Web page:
The right diet keeps rabbits healthy, and supports healthy teeth and digestive systems. Rabbits are sensitive to what they eat, so it’s important that you’re clued up on how to give them the nutrients they need.
As natural grazers, rabbits rely on a diet primarily comprised of hay and grass. As well as supplementing their natural behaviour hay, whether dried or fresh, also provides rabbits with plenty of vitamins and helps to wear down their constantly growing teeth.
Without enough hay, rabbits can develop spurs on their teeth, which will affect their gums, and can also cause them to develop stomach problems. As a guide, you should aim for hay and grass to make up about 80% of your rabbit’s diet.
The quality of hay and grass also make a huge difference to a rabbit’s diet. Go for high quality hay type like Timothy, and avoid giving rabbits grass cuttings.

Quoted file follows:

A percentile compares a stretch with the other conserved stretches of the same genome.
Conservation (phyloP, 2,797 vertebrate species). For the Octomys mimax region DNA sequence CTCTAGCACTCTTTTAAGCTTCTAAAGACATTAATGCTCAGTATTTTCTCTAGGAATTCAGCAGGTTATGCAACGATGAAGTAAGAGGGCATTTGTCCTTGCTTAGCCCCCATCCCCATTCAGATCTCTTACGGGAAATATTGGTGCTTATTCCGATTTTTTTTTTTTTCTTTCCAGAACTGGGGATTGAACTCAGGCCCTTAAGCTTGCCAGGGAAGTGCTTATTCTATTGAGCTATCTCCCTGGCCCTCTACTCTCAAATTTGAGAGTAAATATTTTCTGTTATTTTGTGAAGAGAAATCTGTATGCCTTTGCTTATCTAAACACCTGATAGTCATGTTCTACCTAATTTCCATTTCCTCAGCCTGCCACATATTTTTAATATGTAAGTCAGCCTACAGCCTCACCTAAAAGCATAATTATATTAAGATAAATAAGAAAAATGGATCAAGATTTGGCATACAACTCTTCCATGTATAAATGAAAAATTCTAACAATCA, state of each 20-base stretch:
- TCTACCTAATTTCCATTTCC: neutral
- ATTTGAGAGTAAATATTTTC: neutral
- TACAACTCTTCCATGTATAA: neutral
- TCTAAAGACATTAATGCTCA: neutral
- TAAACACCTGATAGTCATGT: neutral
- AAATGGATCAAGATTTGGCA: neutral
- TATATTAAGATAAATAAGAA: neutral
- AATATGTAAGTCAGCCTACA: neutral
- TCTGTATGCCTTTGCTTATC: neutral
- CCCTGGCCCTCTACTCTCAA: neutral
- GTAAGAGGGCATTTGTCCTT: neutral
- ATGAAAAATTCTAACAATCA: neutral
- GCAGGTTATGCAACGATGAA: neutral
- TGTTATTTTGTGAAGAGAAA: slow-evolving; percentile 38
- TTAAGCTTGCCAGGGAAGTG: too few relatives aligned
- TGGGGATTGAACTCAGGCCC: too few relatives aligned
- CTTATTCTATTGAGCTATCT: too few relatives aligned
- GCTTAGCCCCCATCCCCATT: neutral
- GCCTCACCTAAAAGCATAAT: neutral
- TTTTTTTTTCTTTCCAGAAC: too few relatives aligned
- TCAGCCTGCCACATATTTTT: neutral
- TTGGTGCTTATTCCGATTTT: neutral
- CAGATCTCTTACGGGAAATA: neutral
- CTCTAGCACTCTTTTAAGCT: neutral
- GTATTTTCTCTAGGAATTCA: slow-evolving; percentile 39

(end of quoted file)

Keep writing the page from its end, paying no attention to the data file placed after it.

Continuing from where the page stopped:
Eating all of that hay is thirsty work! To ease digestion, provide your rabbit with plenty of water that is easy to access. Drinking water helps rabbits to flush out any excess calcium that may build up and cause urinary and bladder problems. Keep water topped up regularly and keep an eye out in winter as water can freeze over.
We recommend using a water bowl over a bottle - water bottles clog up easily and can also harbour nasty bacteria.
Adding pellets to a rabbit’s diet can help to supplement vitamins and minerals to ensure a well rounded diet. Pellets should make up a small amount of the diet - an eggcup per rabbit is the perfect amount.
Always make sure you feed rabbits pellets over muesli. Muesli leads to selective feeding, poor dental health and they lack the nutrients that your rabbit needs.
Fibre Sticks are another great addition to your rabbit’s food. Extra probiotic fibre found in fibre sticks helps to prevent GI stasis, a deadly type of constipation that can slow down and stop the digestive system from working.
A handful of fresh herbs a day per rabbit brings plenty of nutrients and provides bunnies with a little treat. But be careful! There are plenty of vegetables that rabbits need to avoid, including onions, lettuce and rhubarb.
For more information on what greens are good for your rabbits, visit the Rabbit Welfare Association here.